But that’s still big progress up for a company from doing nothing to do something, that’s the biggest step actually, and then from doing something to doing good and then from doing good to doing great, those are the next steps. Companies are gradually moving up that curve, and five years from now I think we are going to have that similar type of distribution but just more skewed towards the high end. I think it’s going to be another 20 or 30 years before we get to the point where most companies are at the high end.  And I think that is okay, because we are talking about changing the world here and it’s just naïve to think that can be done in 1 or 2 years — it does take some time.

Lee: It certainly does it’s a lot of things, it’s culture, it’s working practices, it’s not just the financial element of it… we must remember that people are really really busy in their jobs and follow the paths of least resistance.

Have you got any examples of maybe in a larger organisation where somebody senior has come in or has maybe mandated that UX is important and the way they address it should be changed?

Jakob: No it definitely happens, and it typically happens when people are hired in from a different company that did have a higher level of maturity, where that executive had great experiences from years of doing good projects and running the departments that did things right. And now they go to another company that doesn’t do it and say “we should do the same here.”

We definitely see that from time to time and we get client calls of that nature, like a new Vice President said we should do this and he used to work with you in his old company now he is calling you in again… we get those calls and that definitely happens.

That said, we do like to say that executive support and push is important for user experience it really is, but it’s not enough because it has to be grass roots as well. You have to have both levels, and grass roots can be assisted in the beginning if it is mandated from the top but that is again where these issues about team buy-in come in and including them in the process and making them see the users. I think seeing the users — that’s our most valuable tool we have.

Even if all you do is that you go to a team meeting and show like two 1-minute video clips (if you can get people to sit and watch an entire clip), but just a few clips already goes a long way and maybe later you can get them to stretch a little further.  

Lee: But it’s amazing isn’t it, it’s really that something… especially executives who are overwhelmed with charts and lots of different forms of data, I don’t know whether it’s empathy or whether it’s embarrassment or some combination of the two, but showing a really short video clip can really unlock people’s minds when it comes to UX.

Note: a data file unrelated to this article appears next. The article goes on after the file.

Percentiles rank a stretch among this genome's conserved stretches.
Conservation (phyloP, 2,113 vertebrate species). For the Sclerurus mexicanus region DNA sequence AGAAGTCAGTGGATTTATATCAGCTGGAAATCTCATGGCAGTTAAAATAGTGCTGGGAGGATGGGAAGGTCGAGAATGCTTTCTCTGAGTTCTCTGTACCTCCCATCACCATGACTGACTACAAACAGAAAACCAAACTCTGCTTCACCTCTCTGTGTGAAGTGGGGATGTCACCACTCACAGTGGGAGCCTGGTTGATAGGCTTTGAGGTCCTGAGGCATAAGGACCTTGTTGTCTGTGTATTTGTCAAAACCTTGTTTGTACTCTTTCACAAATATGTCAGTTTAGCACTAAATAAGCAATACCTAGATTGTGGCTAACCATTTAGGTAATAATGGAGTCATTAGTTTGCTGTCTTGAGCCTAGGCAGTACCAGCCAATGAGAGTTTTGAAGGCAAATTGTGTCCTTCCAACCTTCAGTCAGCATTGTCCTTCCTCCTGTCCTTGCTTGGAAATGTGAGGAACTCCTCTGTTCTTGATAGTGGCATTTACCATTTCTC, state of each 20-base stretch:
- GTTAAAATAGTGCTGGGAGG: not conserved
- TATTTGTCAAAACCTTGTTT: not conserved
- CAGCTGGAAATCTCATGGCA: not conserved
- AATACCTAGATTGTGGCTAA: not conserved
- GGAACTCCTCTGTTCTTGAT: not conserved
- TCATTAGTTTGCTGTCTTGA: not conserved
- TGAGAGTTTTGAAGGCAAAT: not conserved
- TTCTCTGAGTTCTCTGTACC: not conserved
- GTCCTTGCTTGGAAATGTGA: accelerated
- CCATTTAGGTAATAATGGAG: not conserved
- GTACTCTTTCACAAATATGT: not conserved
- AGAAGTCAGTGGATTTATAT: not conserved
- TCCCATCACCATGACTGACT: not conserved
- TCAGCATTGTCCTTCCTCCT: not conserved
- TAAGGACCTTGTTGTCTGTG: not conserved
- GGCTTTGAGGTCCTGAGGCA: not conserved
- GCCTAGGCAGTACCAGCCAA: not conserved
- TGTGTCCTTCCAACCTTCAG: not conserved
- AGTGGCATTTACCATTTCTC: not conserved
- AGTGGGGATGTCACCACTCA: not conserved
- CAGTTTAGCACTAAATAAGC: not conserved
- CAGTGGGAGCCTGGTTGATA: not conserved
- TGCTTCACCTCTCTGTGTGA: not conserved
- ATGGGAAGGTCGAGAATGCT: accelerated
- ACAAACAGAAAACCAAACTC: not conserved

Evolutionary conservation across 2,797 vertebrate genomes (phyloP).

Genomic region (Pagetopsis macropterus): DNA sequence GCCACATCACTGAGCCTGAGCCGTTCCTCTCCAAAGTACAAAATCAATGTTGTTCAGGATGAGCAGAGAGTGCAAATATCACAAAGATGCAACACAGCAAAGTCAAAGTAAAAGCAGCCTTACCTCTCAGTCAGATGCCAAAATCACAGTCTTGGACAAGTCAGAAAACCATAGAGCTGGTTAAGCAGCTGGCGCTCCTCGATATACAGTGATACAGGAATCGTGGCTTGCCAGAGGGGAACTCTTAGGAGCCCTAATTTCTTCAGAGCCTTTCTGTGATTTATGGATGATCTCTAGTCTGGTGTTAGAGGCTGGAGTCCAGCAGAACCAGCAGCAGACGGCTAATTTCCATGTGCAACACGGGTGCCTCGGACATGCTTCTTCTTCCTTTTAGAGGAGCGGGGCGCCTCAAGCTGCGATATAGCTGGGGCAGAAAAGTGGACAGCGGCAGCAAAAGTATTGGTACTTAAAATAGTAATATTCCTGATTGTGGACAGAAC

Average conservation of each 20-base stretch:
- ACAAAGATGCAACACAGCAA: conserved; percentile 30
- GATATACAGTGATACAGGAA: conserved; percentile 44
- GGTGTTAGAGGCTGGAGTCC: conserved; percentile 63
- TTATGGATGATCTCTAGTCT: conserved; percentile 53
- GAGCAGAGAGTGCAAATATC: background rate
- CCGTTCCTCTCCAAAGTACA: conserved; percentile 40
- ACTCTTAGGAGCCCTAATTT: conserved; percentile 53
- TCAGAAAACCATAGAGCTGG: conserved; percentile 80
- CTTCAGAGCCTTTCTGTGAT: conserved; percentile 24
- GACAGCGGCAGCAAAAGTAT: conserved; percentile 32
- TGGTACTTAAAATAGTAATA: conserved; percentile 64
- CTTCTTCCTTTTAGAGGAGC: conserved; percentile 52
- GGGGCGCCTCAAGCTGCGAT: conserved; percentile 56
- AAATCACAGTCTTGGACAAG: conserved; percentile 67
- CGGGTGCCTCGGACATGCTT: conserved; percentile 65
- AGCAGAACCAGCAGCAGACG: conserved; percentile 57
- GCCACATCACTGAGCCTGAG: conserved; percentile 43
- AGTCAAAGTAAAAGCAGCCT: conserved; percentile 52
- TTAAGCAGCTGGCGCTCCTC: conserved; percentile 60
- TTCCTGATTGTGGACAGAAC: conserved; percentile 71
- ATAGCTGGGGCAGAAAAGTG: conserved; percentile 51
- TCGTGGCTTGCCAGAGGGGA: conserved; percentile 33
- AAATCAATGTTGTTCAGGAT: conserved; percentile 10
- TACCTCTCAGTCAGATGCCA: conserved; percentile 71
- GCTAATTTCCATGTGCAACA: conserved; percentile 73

Jakob: It brings home the point very strikingly, and I think you are right, there is some empathy in seeing it’s real people it’s not just some hypothetical persona or some bar chart that shows that it takes x numbers of seconds more to do a certain transaction or anything of that nature, because that is very abstract. We need those as well, but I think showing them the video, showing them the users that’s our little secret, not out secret but our secret weapon in the UX field.

Lee: I think it is isn’t it, I think it is, and the more we do that and the more we enable people to do that I think the better for the industry as a whole.

Jakob: That is our superpower, that we have the users on our side right, that we are the user advocate and we are in some sense fighting for the people of the world, and we are doing good so to speak.

We are helping companies get their products out, we’re helping drive efficiency and productivity in enterprise, all those things… but ultimately what we are also doing is that we are defending the people, and we are showing the people and we can, because that’s what we do. It’s not something we say, it’s what we actually do — we can say: here is one of your customers, listen to what they have to say, see how they keep clicking the wrong button on your website! That is very motivating.

Lee: It’s real, and I think the next five years hopefully will be as interesting as the last five have been.

Lee Duddell

Lee Duddell is the founder of WhatUsersDo.

During 20+ years of working in digital, Lee became increasingly frustrated with the amateurish way that companies were making important design decisions. Personal opinions, hunches and incomplete data were driving experience design. And not user insight.

Lee started WhatUsersDo to fix this by making user research and UX Testing business as usual.